Ukraine War: Russia Alerts Rajnath Singh to ‘Dirty Bomb’, He Warns Against N-Option

On Wednesday, Russian Defense Minister Sergei Shoigu phoned the defence ministers of India and China to convey Moscow’s concern about Ukraine’s plan to use a “dirty bomb”, reiterating the allegation that Ukraine and the West have already been rejected.

Defense Minister Rajnath Singh, on his part, told Shoigu that the Ukraine conflict should be resolved through dialogue and diplomacy, and neither side should resort to the nuclear option.

Shoigu briefed Singh about the evolving situation in Ukraine, including his concerns about possible “provocation through the use of dirty bombs”, the Defense Ministry said in a statement.

The talks took place on the initiative of the Russian Defense Minister amid escalating hostilities between Russia and Ukraine.

“Singh reiterated India’s position on the need to follow the path of dialogue and diplomacy for an early resolution of the conflict,” the ministry said.

“He said that the nuclear option should not be resorted to by either side because the possibility of using nuclear or radiological weapons goes against the basic principles of humanity,” he said.

The ministry said the two ministers discussed bilateral defence cooperation and the deteriorating Ukraine situation.

Wednesday’s talks followed Shoigu’s calls on Sunday to his British, French, Turkish and American counterparts in which he made the same claim. Britain, France and the US dismissed that claim as “transparently false”.

On 10 October, within hours of Russia firing cruise missiles at Ukrainian cities, including civilian facilities in Kyiv, India said it was “deeply concerned” at the escalation of the conflict, including targeting infrastructure and civilian casualties. Death was involved.

Prime Minister Narendra Modi told Russian President Vladimir Putin on the sidelines of the Shanghai Cooperation Organization (SCO) summit in Samarkand, Uzbekistan, that “today’s era is not an era of war” was one of New Delhi’s sharpest statements since. India has not yet publicly condemned the Russian invasion of Ukraine.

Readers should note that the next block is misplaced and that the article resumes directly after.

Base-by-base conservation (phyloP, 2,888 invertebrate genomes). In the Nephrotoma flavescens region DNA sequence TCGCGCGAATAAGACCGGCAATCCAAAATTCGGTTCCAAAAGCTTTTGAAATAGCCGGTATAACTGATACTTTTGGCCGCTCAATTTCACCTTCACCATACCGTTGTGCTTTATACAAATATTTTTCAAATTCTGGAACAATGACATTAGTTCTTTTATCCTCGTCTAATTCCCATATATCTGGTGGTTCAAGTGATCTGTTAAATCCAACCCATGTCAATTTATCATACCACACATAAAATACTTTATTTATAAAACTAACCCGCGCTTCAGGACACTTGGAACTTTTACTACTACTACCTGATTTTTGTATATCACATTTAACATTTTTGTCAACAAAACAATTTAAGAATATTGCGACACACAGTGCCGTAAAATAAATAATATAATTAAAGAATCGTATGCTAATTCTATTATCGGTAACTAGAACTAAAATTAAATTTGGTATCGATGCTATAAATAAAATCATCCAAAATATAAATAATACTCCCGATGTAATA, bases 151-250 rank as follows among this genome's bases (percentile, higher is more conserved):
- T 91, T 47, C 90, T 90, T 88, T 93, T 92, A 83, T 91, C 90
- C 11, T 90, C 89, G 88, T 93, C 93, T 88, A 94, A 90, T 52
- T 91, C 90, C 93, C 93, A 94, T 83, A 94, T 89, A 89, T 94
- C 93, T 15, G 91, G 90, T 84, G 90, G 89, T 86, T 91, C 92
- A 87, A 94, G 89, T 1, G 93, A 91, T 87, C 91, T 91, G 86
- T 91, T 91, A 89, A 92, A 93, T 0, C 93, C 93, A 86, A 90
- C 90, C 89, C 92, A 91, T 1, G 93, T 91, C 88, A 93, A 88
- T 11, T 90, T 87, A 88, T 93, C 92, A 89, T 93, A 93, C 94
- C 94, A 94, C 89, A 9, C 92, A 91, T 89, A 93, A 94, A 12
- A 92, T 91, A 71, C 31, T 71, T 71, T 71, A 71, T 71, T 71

Hi, my name is Nisha and I'm an educational journalist based in India. I've always been passionate about the power of education to transform lives, and that's what led me to pursue a career in journalism focused on this area. I completed my Bachelor's degree in English from Hindu College in Delhi in 2013 and then went on to earn my Master's in Journalism and Mass Communication from the Indian Institute of Mass Communication in 2017. During my studies, I also completed several short-term courses on Education in India, Sociology, and other related subjects to deepen my knowledge in this field. I'm particularly interested in improving access to quality education in rural areas, where students often face significant challenges. I've worked on a number of initiatives to address this issue, including advocating for better policies, resources, and practices that can make a difference. As an educational journalist, I'm passionate about using my platform to highlight important issues in the education space. I've covered a wide range of topics, including the impact of technology in the classroom, innovative approaches to teaching and learning, and the challenges facing students from marginalized communities. One of the things I love most about my work is the opportunity to constantly learn and grow. I'm an avid reader and believe that reading is key to expanding one's knowledge and perspective. I'm always seeking out new ideas and insights to help me better understand the world around me. In summary, as an educational journalist, I'm dedicated to using my skills and expertise to make a positive impact in the field of education. I'm committed to improving access to quality education for all students and to using my platform to raise awareness about important issues in this area.

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